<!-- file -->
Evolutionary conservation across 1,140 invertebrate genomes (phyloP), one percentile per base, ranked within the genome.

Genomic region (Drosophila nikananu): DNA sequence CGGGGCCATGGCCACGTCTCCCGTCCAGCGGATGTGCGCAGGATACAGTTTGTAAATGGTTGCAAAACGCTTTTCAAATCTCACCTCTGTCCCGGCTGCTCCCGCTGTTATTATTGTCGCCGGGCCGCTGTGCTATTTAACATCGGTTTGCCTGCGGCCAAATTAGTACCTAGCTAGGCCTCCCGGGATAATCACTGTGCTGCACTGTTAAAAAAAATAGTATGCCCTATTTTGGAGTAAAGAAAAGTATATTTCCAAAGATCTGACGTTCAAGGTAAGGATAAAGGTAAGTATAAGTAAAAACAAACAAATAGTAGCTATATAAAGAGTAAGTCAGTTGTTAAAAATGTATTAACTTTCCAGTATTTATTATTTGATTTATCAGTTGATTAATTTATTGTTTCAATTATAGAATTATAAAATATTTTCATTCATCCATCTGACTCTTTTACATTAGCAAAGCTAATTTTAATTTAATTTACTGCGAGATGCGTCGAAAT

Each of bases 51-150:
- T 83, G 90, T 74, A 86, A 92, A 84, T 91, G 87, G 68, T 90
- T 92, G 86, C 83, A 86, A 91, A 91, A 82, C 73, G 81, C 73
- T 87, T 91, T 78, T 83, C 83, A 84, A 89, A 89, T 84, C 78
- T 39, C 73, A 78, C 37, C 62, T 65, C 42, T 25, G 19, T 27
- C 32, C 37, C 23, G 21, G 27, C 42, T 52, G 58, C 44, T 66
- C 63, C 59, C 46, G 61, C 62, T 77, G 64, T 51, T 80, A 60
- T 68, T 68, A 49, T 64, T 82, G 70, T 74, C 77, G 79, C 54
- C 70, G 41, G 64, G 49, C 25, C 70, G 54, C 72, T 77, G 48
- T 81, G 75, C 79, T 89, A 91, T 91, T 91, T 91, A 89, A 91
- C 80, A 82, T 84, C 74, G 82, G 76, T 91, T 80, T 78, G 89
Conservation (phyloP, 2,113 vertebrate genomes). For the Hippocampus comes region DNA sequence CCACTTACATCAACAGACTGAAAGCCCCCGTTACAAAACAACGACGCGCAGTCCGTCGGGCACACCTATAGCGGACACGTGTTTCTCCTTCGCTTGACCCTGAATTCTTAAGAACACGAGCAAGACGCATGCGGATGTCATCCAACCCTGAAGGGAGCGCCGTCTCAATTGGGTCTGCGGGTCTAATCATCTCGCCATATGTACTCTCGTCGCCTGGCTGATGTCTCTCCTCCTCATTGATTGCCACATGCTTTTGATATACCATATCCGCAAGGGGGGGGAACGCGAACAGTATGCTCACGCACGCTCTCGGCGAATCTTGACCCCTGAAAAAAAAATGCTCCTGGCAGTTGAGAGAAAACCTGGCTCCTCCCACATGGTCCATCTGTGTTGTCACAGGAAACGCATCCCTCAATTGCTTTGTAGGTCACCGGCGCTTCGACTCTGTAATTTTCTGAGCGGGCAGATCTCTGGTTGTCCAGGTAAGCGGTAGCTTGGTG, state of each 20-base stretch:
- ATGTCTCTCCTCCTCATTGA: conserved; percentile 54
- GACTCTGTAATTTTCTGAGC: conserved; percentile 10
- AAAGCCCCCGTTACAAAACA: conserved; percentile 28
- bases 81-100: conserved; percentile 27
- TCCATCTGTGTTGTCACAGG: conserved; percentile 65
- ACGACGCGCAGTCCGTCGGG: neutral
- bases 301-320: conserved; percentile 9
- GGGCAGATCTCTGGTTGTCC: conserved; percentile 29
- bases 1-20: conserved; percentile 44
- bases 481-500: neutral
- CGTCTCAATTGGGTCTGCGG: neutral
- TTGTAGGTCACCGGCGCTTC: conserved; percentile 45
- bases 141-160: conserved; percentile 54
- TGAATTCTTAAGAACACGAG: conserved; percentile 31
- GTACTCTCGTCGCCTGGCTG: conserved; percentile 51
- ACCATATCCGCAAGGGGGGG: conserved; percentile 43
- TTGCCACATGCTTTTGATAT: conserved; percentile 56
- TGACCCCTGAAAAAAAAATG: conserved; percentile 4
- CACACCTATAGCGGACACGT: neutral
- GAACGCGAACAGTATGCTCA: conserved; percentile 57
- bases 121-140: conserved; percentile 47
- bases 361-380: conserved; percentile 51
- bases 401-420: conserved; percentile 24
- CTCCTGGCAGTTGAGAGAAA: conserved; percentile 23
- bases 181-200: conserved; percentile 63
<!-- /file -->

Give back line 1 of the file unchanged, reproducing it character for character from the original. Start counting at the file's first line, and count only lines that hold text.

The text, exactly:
Evolutionary conservation across 1,140 invertebrate genomes (phyloP), one percentile per base, ranked within the genome.